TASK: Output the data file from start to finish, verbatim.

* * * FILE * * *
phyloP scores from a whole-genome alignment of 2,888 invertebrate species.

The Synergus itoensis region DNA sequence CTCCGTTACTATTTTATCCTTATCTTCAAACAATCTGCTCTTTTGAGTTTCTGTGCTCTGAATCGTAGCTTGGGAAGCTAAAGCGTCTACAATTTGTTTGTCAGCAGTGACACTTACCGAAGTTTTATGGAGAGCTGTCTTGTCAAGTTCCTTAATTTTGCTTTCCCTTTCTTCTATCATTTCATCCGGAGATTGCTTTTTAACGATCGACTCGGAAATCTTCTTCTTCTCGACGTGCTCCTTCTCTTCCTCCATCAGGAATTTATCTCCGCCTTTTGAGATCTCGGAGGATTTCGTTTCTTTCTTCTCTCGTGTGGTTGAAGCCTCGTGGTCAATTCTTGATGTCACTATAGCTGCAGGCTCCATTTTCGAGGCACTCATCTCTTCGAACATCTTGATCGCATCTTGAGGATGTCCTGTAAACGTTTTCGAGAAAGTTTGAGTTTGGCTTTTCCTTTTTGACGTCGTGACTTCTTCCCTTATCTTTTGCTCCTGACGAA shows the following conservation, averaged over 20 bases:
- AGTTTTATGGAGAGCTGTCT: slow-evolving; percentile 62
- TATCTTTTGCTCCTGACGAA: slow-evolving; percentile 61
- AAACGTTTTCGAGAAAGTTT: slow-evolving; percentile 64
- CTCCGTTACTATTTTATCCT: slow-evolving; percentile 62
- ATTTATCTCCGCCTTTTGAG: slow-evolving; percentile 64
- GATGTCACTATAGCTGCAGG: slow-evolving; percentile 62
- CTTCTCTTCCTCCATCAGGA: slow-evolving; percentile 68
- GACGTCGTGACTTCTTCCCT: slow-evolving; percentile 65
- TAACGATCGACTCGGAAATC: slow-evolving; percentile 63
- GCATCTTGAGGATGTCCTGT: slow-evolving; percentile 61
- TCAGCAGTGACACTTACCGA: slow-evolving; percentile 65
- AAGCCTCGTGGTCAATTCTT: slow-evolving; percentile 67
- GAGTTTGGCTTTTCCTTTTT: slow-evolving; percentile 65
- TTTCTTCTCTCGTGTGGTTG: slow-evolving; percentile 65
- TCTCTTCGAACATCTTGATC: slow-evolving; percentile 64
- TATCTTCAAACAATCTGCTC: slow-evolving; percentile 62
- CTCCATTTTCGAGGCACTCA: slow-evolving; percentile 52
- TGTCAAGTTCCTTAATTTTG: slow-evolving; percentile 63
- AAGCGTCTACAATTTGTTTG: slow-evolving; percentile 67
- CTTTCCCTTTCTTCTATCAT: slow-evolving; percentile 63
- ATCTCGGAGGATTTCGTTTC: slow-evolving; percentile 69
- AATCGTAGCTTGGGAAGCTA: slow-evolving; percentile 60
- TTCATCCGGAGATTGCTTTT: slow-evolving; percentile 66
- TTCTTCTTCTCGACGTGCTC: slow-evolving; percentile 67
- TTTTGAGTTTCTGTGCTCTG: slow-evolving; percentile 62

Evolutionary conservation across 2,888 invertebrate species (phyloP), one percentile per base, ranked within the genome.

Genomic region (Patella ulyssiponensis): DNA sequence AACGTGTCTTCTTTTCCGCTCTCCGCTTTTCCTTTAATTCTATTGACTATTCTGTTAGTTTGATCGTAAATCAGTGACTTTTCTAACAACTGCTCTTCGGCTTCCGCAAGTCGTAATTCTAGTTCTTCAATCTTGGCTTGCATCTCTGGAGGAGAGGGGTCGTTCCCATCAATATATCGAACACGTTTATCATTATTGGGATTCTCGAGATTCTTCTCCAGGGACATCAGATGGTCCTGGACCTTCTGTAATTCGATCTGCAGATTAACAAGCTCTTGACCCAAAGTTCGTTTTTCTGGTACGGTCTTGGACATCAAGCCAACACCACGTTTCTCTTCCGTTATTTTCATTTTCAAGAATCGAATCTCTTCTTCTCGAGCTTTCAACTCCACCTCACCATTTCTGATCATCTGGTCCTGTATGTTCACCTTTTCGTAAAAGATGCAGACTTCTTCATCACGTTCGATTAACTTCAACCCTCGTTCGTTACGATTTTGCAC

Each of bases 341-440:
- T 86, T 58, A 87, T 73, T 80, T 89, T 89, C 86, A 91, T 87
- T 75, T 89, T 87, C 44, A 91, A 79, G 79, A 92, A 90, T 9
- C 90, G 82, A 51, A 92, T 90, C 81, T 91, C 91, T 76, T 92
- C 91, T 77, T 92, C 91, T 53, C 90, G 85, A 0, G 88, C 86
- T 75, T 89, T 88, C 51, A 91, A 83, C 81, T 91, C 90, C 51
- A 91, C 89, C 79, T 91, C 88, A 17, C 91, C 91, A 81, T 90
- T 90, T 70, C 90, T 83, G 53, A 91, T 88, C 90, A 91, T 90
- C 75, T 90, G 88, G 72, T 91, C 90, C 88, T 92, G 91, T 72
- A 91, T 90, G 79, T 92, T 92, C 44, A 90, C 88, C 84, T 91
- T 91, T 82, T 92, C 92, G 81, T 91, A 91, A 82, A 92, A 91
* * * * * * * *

phyloP scores from a whole-genome alignment of 2,888 invertebrate species.

The Synergus itoensis region DNA sequence CTCCGTTACTATTTTATCCTTATCTTCAAACAATCTGCTCTTTTGAGTTTCTGTGCTCTGAATCGTAGCTTGGGAAGCTAAAGCGTCTACAATTTGTTTGTCAGCAGTGACACTTACCGAAGTTTTATGGAGAGCTGTCTTGTCAAGTTCCTTAATTTTGCTTTCCCTTTCTTCTATCATTTCATCCGGAGATTGCTTTTTAACGATCGACTCGGAAATCTTCTTCTTCTCGACGTGCTCCTTCTCTTCCTCCATCAGGAATTTATCTCCGCCTTTTGAGATCTCGGAGGATTTCGTTTCTTTCTTCTCTCGTGTGGTTGAAGCCTCGTGGTCAATTCTTGATGTCACTATAGCTGCAGGCTCCATTTTCGAGGCACTCATCTCTTCGAACATCTTGATCGCATCTTGAGGATGTCCTGTAAACGTTTTCGAGAAAGTTTGAGTTTGGCTTTTCCTTTTTGACGTCGTGACTTCTTCCCTTATCTTTTGCTCCTGACGAA shows the following conservation, averaged over 20 bases:
- AGTTTTATGGAGAGCTGTCT: slow-evolving; percentile 62
- TATCTTTTGCTCCTGACGAA: slow-evolving; percentile 61
- AAACGTTTTCGAGAAAGTTT: slow-evolving; percentile 64
- CTCCGTTACTATTTTATCCT: slow-evolving; percentile 62
- ATTTATCTCCGCCTTTTGAG: slow-evolving; percentile 64
- GATGTCACTATAGCTGCAGG: slow-evolving; percentile 62
- CTTCTCTTCCTCCATCAGGA: slow-evolving; percentile 68
- GACGTCGTGACTTCTTCCCT: slow-evolving; percentile 65
- TAACGATCGACTCGGAAATC: slow-evolving; percentile 63
- GCATCTTGAGGATGTCCTGT: slow-evolving; percentile 61
- TCAGCAGTGACACTTACCGA: slow-evolving; percentile 65
- AAGCCTCGTGGTCAATTCTT: slow-evolving; percentile 67
- GAGTTTGGCTTTTCCTTTTT: slow-evolving; percentile 65
- TTTCTTCTCTCGTGTGGTTG: slow-evolving; percentile 65
- TCTCTTCGAACATCTTGATC: slow-evolving; percentile 64
- TATCTTCAAACAATCTGCTC: slow-evolving; percentile 62
- CTCCATTTTCGAGGCACTCA: slow-evolving; percentile 52
- TGTCAAGTTCCTTAATTTTG: slow-evolving; percentile 63
- AAGCGTCTACAATTTGTTTG: slow-evolving; percentile 67
- CTTTCCCTTTCTTCTATCAT: slow-evolving; percentile 63
- ATCTCGGAGGATTTCGTTTC: slow-evolving; percentile 69
- AATCGTAGCTTGGGAAGCTA: slow-evolving; percentile 60
- TTCATCCGGAGATTGCTTTT: slow-evolving; percentile 66
- TTCTTCTTCTCGACGTGCTC: slow-evolving; percentile 67
- TTTTGAGTTTCTGTGCTCTG: slow-evolving; percentile 62

Evolutionary conservation across 2,888 invertebrate species (phyloP), one percentile per base, ranked within the genome.

Genomic region (Patella ulyssiponensis): DNA sequence AACGTGTCTTCTTTTCCGCTCTCCGCTTTTCCTTTAATTCTATTGACTATTCTGTTAGTTTGATCGTAAATCAGTGACTTTTCTAACAACTGCTCTTCGGCTTCCGCAAGTCGTAATTCTAGTTCTTCAATCTTGGCTTGCATCTCTGGAGGAGAGGGGTCGTTCCCATCAATATATCGAACACGTTTATCATTATTGGGATTCTCGAGATTCTTCTCCAGGGACATCAGATGGTCCTGGACCTTCTGTAATTCGATCTGCAGATTAACAAGCTCTTGACCCAAAGTTCGTTTTTCTGGTACGGTCTTGGACATCAAGCCAACACCACGTTTCTCTTCCGTTATTTTCATTTTCAAGAATCGAATCTCTTCTTCTCGAGCTTTCAACTCCACCTCACCATTTCTGATCATCTGGTCCTGTATGTTCACCTTTTCGTAAAAGATGCAGACTTCTTCATCACGTTCGATTAACTTCAACCCTCGTTCGTTACGATTTTGCAC

Each of bases 341-440:
- T 86, T 58, A 87, T 73, T 80, T 89, T 89, C 86, A 91, T 87
- T 75, T 89, T 87, C 44, A 91, A 79, G 79, A 92, A 90, T 9
- C 90, G 82, A 51, A 92, T 90, C 81, T 91, C 91, T 76, T 92
- C 91, T 77, T 92, C 91, T 53, C 90, G 85, A 0, G 88, C 86
- T 75, T 89, T 88, C 51, A 91, A 83, C 81, T 91, C 90, C 51
- A 91, C 89, C 79, T 91, C 88, A 17, C 91, C 91, A 81, T 90
- T 90, T 70, C 90, T 83, G 53, A 91, T 88, C 90, A 91, T 90
- C 75, T 90, G 88, G 72, T 91, C 90, C 88, T 92, G 91, T 72
- A 91, T 90, G 79, T 92, T 92, C 44, A 90, C 88, C 84, T 91
- T 91, T 82, T 92, C 92, G 81, T 91, A 91, A 82, A 92, A 91